Better Customer Experience
With the proliferation of mobile and later smartphones, a new breed of on-the-go consumer has been born. These people expect to be able to interact with their bank(s) at a time and in a way that suits them, whether it’s via SMS, a mobile app, regular website or another channel. The advantages for the banks of offering these services are twofold. First, giving customers what they want will help consolidate and grow the customer base. And second, by offering more services in automated ways, banks can drive down costs. Furthermore, a customer’s online behaviour is fully trackable, gaining valuable business insight that is not available through customers visiting bricks-and-mortar stores or using the current set of disparate siloed systems.

The Answer to all these Problems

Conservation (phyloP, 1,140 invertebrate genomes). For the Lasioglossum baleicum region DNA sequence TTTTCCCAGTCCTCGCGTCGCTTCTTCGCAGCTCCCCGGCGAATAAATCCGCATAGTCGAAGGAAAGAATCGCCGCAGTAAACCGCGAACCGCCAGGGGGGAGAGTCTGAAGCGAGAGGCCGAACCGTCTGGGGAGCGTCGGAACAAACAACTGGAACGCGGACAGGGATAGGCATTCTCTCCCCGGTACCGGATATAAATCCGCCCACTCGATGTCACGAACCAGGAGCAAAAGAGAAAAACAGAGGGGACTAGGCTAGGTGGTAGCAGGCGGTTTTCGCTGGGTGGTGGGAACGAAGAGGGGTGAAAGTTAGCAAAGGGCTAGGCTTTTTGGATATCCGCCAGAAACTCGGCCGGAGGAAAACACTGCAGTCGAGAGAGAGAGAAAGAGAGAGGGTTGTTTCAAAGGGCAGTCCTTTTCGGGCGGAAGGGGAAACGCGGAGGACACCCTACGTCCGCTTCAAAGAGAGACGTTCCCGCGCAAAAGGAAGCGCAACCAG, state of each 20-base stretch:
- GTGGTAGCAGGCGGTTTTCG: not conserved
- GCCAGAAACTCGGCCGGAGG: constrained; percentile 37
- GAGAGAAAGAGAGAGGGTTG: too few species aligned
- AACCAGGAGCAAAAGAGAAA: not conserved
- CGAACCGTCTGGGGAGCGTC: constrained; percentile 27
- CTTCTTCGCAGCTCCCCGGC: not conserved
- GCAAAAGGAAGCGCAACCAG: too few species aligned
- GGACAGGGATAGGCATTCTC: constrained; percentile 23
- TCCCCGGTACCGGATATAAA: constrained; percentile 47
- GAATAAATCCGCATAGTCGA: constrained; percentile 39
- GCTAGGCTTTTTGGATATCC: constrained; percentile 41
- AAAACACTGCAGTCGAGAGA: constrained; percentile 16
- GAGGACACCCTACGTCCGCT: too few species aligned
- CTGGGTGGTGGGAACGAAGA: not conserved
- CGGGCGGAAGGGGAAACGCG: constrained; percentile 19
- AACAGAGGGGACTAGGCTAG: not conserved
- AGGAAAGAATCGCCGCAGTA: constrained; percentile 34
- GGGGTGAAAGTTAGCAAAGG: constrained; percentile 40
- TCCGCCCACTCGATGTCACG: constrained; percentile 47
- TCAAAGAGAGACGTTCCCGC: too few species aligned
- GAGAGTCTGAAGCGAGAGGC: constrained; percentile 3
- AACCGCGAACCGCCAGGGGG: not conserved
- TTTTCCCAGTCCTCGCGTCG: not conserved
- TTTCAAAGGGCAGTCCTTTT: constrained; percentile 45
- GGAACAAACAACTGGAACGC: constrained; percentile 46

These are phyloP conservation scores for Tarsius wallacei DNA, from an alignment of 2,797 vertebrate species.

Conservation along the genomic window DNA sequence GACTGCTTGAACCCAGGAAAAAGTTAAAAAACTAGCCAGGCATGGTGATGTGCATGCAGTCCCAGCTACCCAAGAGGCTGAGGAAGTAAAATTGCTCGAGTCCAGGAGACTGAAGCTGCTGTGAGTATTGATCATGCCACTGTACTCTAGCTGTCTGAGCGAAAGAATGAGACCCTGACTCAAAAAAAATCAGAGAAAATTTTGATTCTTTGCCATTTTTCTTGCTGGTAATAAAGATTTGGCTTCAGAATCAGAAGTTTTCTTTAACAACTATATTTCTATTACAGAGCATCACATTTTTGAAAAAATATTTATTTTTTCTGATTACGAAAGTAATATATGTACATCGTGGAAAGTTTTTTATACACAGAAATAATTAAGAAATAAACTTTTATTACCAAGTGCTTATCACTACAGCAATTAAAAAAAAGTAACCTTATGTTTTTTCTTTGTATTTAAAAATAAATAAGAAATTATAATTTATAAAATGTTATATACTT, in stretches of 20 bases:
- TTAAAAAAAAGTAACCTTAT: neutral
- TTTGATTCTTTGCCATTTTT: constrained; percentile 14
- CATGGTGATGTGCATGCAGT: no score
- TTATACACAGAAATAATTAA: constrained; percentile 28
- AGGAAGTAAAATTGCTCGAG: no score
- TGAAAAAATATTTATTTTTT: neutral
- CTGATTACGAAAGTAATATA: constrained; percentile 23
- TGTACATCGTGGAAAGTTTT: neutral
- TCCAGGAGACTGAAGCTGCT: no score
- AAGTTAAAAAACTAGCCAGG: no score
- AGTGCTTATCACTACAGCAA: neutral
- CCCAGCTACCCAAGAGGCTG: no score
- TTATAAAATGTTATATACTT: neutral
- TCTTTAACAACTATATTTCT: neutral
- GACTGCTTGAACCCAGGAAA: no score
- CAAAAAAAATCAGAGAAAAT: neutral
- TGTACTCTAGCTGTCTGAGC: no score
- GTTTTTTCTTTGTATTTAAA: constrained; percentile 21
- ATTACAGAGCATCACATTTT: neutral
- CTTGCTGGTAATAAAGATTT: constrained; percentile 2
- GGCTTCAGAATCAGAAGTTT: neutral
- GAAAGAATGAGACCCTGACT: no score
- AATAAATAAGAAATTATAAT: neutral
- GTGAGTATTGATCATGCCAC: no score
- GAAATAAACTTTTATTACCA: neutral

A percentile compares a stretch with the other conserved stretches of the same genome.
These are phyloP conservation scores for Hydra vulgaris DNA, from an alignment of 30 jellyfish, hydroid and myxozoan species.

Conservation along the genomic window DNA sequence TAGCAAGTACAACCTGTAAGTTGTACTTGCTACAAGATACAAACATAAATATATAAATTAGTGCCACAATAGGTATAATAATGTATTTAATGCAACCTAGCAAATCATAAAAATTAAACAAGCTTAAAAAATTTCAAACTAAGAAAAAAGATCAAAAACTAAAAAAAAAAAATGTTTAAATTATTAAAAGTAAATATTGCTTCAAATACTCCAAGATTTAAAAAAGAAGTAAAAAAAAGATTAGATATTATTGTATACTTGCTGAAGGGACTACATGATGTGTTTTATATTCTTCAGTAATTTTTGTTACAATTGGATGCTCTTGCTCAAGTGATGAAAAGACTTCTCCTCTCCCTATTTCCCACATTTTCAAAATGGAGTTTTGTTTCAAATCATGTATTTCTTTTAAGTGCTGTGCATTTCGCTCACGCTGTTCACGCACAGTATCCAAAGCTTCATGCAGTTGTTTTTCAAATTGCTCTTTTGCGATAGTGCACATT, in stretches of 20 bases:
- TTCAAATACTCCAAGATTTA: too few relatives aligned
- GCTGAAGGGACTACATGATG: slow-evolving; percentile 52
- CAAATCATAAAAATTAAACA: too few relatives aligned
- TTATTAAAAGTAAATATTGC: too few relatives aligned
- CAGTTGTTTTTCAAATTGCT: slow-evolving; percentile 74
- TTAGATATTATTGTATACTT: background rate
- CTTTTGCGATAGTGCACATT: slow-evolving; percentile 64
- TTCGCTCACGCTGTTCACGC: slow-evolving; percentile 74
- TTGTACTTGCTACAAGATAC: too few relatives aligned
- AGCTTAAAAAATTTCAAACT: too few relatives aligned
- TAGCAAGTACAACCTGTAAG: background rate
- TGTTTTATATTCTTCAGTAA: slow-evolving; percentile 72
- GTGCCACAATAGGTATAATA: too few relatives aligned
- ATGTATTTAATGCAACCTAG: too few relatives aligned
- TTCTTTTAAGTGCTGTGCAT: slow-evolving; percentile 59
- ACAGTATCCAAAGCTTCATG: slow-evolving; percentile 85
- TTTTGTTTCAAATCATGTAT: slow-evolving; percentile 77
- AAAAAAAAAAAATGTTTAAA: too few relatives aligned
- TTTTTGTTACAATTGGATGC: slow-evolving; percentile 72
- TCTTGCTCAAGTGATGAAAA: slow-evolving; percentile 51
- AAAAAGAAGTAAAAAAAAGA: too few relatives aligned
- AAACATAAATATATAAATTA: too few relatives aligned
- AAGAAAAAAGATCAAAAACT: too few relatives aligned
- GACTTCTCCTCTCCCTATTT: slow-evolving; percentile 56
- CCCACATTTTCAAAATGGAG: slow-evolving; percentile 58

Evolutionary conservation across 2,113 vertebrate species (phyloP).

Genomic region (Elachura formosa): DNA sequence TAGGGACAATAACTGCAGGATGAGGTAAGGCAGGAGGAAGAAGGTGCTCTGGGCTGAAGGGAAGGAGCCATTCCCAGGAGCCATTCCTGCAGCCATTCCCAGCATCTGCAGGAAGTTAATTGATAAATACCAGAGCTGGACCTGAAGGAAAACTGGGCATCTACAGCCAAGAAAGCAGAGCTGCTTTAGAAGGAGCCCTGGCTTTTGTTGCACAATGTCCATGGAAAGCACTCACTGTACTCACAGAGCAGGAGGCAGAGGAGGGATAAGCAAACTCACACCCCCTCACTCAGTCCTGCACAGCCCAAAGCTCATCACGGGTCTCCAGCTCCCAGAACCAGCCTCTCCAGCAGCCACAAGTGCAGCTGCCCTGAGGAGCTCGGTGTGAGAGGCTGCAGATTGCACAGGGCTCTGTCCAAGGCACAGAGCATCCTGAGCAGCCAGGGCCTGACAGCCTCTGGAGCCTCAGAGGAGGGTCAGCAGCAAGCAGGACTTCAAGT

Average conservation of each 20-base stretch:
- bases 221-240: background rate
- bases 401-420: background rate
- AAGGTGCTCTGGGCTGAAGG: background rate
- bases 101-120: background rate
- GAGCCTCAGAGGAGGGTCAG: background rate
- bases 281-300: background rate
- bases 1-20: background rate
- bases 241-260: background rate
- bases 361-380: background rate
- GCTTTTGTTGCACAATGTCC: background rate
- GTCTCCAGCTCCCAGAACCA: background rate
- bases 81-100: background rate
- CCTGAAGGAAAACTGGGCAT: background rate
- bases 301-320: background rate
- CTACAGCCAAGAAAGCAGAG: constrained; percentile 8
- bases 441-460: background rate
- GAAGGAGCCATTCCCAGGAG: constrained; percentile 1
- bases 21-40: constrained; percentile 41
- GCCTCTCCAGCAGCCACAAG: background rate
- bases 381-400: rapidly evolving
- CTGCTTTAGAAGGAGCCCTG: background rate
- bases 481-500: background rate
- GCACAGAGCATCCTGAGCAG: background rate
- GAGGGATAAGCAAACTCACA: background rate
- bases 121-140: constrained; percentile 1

These three key problem areas that banks and financial institutions are facing – better understanding of customer activity, products quicker to market and an improved customer experience through the use of multiple channels – can all be tackled in one fell swoop: the multi-channel framework. Sitting atop the legacy systems, the framework becomes the central part of the bank’s IT systems, and avoids the need for costly redevelopment. It may sound as though this is simply middleware, but there is much more to a multi-channel framework. Adding a layer of middleware to enable front-end systems to talk to back-end ones doesn’t remove the problem of data silos or disparate customer-facing front-ends. A multi-channel framework incorporates the necessary middleware to communicate with the legacy systems, but by additionally providing a cross-channel set of reusable business processes, consistent data can be presented to the customer, regardless of how they’re accessing their holdings.